Evanston aldermen tonight will get a recommendation from the city manager that they move forward with plans for a voter referendum next year to abolish Evanston Township.
The referendum, if approved by voters, would let the aldermen permanently remove their second hats as township trustees and would abolish the jobs of the townshp's two elected officials, Supervisor Pat Vance and Assessor Bonnie Wilson.
In a memo, City Manager Wally Bobkiewicz also recommends that the aldermen authorize staff to seek amendments to state law that would clarify the voters' right to abolish the township, which has the same boundaries as the city, and specify that the city should take over administration of the general assistance program now run by the township.
In a separate memo, Grant Farrar, who serves as corporation counsel for both the city and the township board, says the confusing state of the law about the process for dissolving a township makes it desirable to seek special legislation on the issue.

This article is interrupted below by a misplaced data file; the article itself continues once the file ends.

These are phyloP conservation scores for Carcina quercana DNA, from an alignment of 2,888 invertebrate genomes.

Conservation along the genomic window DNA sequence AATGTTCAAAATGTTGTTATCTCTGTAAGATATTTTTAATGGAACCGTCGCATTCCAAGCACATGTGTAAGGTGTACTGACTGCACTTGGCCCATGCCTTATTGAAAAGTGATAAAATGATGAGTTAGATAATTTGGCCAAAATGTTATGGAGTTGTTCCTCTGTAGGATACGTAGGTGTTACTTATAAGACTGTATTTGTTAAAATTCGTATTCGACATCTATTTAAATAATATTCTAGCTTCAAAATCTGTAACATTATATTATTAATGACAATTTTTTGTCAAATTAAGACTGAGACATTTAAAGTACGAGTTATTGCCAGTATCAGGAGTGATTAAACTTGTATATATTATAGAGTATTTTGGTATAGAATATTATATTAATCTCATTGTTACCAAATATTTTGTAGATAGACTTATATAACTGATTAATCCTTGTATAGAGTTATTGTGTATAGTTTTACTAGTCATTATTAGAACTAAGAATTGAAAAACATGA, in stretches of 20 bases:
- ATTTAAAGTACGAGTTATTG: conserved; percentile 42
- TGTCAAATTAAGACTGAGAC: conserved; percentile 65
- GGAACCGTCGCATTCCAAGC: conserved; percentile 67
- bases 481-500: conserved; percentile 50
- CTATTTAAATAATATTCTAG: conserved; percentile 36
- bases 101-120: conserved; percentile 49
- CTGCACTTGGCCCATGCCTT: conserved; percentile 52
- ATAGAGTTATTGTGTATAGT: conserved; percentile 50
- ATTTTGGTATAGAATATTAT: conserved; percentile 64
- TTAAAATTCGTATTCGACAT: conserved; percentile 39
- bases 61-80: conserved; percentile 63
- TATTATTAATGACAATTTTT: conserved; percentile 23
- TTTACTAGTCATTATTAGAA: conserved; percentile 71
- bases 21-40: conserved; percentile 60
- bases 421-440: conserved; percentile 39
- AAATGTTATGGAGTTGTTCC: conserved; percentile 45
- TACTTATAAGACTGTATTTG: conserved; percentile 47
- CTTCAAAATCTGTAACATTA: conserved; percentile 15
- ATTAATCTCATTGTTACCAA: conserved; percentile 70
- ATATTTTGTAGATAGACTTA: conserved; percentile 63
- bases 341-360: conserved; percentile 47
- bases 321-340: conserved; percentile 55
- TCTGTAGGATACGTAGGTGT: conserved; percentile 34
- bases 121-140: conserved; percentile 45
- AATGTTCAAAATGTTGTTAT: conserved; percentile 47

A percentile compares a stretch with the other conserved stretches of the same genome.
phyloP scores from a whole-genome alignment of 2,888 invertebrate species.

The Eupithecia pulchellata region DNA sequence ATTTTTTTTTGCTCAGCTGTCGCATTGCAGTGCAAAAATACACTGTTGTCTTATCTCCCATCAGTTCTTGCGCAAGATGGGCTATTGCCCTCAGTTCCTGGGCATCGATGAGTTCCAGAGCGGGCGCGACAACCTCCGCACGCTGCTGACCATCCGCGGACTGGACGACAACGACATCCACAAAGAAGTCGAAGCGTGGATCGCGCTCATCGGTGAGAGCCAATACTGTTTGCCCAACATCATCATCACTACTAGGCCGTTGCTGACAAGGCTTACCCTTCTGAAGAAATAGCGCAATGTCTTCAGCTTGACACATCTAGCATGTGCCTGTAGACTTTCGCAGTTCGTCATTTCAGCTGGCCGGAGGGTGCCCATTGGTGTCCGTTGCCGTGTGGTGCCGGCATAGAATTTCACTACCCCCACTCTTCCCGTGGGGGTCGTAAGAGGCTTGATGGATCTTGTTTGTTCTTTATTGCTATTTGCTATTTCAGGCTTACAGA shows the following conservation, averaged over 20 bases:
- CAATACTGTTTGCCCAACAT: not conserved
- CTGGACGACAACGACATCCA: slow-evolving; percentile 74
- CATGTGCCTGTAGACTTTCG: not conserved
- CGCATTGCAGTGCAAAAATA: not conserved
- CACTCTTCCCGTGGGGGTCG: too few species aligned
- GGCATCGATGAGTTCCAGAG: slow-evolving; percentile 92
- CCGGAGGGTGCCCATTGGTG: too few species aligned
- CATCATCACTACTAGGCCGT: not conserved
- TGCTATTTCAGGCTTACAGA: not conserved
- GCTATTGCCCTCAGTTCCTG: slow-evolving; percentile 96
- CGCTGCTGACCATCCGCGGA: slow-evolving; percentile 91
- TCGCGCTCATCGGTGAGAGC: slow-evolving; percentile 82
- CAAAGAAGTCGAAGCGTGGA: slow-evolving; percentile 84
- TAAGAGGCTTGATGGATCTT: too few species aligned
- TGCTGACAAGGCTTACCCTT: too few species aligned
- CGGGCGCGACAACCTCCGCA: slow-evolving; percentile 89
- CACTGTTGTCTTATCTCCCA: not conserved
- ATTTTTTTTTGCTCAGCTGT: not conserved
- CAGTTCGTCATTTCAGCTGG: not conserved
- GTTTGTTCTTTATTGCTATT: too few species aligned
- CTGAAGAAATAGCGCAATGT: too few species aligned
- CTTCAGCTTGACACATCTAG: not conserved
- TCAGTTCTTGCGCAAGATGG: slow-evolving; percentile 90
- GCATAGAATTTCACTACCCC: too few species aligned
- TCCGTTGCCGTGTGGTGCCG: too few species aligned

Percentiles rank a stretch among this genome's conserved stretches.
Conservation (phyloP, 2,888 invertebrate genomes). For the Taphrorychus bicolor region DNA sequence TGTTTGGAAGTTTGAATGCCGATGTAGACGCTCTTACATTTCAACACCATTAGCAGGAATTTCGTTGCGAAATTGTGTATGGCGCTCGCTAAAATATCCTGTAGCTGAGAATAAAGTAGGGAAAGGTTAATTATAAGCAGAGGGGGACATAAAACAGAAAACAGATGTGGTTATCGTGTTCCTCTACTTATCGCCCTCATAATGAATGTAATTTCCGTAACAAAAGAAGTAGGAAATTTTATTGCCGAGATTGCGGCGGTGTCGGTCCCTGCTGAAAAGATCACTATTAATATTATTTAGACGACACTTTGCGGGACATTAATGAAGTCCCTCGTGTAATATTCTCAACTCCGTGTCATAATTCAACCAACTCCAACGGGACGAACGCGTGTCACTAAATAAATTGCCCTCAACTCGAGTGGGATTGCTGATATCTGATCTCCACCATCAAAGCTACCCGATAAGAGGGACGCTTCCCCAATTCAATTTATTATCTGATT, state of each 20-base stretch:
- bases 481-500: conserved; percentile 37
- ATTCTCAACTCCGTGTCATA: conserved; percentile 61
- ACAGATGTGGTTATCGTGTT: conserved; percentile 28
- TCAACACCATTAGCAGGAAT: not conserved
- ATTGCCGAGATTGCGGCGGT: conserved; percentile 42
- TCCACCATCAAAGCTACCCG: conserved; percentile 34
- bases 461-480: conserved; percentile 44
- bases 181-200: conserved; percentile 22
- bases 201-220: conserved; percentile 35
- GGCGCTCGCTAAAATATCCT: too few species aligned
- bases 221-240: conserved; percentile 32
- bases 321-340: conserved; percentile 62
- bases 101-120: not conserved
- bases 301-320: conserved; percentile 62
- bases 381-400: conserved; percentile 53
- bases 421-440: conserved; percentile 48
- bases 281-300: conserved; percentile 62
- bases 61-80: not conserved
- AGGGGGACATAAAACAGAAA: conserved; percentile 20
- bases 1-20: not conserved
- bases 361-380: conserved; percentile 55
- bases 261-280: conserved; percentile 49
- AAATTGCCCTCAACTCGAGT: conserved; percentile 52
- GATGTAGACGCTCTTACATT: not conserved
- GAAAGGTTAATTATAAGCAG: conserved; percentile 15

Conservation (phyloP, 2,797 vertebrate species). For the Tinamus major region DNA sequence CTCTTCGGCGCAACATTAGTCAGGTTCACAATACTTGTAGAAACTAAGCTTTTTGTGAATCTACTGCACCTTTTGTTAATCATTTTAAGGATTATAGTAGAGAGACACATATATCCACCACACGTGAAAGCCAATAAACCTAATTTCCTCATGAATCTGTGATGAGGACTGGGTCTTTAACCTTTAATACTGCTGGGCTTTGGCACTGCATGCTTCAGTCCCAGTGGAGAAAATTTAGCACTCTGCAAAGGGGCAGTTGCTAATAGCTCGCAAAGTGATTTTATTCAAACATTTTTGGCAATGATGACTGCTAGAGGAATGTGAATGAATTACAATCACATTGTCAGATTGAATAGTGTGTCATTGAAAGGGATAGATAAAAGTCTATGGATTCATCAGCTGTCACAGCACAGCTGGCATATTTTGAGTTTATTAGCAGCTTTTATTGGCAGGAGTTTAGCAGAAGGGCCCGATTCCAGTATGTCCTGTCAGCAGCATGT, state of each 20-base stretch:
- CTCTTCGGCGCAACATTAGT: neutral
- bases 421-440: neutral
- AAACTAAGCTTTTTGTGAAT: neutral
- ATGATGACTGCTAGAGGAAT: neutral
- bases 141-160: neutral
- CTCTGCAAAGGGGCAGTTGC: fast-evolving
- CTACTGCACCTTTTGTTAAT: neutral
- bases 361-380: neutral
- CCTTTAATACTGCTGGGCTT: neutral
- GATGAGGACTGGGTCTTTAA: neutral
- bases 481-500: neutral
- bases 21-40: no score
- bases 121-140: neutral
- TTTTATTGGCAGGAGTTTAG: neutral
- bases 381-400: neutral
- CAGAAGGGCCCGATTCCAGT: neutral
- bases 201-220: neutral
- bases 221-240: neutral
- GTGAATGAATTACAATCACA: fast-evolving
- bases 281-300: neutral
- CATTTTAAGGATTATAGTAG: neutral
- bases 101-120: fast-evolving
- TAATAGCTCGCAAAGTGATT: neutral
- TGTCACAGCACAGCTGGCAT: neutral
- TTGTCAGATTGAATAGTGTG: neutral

He also said that because of the potential conflict of interest between his two roles, he's expressing no opnion about whether abolishing the township "is necessary or appropriate."
And he adds that if a legal challenge was filed against the dissolution effort, the law department would have to recuse itself from representing any party in the case.
Ongoing disputes over what some aldermen see as wasteful spending by the township, and complaints that the township assessor's office merely duplicates services available from the county, have prompted increasing calls in recent years from some aldermen that the township be abolished — calls that have gained added force as the city has struggled with a series of tight budgets.
The earliest potential date for the referendum would be at the March 20 general election next year.
Farrar's memo suggests that the proposed modifications to state law set Jan. 1, 2014, as the date the township would cease to exist — to match the expiration of Assessor Wilson's current term.